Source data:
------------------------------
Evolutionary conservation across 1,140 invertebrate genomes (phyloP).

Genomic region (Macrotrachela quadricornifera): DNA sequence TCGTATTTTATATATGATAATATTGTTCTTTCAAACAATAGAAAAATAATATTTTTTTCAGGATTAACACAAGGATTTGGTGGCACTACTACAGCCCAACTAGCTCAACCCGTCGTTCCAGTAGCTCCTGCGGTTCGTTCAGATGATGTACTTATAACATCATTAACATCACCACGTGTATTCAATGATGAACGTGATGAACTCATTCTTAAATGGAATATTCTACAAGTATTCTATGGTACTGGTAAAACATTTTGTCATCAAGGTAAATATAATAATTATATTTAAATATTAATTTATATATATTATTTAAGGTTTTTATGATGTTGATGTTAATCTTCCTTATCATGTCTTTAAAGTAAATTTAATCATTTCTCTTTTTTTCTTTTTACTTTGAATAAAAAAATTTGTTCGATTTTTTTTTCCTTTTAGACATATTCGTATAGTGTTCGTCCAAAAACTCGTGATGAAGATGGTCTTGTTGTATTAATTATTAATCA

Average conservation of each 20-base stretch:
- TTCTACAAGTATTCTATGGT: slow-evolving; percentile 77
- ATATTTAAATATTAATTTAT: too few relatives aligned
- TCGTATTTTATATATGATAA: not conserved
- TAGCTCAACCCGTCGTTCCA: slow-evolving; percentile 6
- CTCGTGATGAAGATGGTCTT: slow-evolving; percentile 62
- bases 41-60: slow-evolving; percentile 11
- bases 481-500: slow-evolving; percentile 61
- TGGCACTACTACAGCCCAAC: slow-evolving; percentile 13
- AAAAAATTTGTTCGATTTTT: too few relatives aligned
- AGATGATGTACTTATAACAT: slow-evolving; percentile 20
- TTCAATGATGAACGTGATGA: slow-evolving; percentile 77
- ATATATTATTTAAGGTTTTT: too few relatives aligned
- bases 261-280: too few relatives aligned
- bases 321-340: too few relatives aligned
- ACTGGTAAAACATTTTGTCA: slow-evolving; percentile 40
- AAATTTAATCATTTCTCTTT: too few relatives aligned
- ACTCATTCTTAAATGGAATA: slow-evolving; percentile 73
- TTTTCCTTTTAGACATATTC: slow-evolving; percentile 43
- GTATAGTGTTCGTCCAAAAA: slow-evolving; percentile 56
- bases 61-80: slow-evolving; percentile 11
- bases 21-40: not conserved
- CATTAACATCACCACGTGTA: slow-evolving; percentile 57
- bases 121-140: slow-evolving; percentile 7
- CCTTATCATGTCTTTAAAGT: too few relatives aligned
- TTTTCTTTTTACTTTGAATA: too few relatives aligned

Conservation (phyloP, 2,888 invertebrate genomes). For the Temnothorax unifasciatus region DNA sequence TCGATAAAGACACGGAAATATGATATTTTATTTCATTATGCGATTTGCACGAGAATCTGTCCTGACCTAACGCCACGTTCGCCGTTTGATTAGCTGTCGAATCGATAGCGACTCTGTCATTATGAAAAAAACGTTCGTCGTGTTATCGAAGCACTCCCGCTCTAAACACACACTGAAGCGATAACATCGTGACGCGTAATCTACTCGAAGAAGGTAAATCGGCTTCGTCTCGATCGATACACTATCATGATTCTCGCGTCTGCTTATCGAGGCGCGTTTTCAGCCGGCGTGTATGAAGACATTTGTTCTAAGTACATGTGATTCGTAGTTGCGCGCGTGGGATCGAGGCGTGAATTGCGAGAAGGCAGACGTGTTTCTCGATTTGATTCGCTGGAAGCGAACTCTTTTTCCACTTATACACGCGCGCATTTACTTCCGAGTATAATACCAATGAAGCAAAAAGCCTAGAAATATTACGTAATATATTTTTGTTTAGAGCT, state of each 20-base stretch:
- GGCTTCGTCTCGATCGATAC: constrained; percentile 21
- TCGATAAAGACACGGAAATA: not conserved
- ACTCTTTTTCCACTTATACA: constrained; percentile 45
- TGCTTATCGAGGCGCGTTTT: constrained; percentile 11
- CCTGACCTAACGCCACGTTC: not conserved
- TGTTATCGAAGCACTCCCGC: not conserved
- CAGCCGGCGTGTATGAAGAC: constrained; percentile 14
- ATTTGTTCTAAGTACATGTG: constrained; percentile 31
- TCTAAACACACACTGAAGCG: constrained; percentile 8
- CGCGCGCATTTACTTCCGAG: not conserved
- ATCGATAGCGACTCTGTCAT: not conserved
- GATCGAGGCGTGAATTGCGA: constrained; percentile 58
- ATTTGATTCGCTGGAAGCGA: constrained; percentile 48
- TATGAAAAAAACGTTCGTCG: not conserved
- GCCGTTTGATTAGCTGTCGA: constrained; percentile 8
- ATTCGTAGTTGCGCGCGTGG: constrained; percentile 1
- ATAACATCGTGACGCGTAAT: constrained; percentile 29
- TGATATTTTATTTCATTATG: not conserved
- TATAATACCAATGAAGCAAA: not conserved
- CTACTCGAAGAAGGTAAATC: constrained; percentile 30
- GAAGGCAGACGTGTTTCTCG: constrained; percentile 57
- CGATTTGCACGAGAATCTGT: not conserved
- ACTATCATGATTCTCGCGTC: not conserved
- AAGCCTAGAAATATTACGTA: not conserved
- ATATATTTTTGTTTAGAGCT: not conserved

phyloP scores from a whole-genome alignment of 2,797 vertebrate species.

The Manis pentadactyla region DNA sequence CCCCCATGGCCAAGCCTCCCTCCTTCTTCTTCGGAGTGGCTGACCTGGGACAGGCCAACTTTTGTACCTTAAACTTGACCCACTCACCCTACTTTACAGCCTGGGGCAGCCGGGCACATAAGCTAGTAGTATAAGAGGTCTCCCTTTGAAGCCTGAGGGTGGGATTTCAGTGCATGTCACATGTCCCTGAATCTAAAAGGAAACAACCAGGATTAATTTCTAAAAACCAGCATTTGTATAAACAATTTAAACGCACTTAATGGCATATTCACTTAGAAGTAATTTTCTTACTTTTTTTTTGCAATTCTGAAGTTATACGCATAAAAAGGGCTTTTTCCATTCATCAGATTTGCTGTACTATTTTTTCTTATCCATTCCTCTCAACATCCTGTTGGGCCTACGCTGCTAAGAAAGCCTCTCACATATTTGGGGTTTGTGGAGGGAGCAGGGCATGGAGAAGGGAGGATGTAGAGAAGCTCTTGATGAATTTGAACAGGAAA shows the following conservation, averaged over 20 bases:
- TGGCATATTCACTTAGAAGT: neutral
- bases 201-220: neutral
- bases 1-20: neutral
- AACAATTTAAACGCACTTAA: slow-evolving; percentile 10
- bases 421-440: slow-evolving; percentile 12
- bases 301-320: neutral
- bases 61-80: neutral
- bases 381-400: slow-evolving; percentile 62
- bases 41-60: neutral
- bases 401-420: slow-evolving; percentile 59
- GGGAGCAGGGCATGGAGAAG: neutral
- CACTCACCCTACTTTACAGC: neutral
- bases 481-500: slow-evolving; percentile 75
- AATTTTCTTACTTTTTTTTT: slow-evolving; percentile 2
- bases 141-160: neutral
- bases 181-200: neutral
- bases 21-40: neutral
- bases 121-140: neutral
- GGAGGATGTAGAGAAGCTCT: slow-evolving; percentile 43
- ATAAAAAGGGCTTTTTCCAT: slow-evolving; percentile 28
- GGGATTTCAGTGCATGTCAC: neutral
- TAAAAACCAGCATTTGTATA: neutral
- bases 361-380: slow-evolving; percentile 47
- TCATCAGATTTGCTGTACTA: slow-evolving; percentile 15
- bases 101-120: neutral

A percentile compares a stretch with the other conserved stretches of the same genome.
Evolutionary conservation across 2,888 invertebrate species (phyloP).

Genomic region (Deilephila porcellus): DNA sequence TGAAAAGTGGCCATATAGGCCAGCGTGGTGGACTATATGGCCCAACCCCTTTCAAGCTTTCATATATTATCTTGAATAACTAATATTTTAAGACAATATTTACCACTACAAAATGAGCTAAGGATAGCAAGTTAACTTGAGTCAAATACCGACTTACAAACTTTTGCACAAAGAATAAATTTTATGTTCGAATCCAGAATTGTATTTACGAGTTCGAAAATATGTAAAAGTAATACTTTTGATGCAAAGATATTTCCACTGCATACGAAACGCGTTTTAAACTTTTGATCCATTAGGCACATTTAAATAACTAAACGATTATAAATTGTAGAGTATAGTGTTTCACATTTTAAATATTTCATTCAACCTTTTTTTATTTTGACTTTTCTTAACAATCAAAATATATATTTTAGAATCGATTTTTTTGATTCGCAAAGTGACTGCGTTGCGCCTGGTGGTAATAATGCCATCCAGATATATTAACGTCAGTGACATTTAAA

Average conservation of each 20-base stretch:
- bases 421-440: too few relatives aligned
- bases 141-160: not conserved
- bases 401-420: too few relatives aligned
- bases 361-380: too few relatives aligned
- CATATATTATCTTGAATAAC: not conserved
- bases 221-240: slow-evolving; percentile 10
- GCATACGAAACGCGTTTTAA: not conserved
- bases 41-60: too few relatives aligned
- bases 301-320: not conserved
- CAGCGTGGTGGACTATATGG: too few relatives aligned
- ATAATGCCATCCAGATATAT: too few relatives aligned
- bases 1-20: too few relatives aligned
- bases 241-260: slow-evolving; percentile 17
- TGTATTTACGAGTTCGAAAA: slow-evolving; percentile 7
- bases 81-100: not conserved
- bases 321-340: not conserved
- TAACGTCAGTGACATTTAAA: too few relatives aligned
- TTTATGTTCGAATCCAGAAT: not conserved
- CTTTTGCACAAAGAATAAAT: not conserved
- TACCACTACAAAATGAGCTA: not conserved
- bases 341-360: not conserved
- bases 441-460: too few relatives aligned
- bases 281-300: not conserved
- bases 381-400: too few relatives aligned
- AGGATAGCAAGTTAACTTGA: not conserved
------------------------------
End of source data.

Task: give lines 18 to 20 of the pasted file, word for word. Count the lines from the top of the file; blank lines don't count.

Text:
- ACTGGTAAAACATTTTGTCA: slow-evolving; percentile 40
- AAATTTAATCATTTCTCTTT: too few relatives aligned
- ACTCATTCTTAAATGGAATA: slow-evolving; percentile 73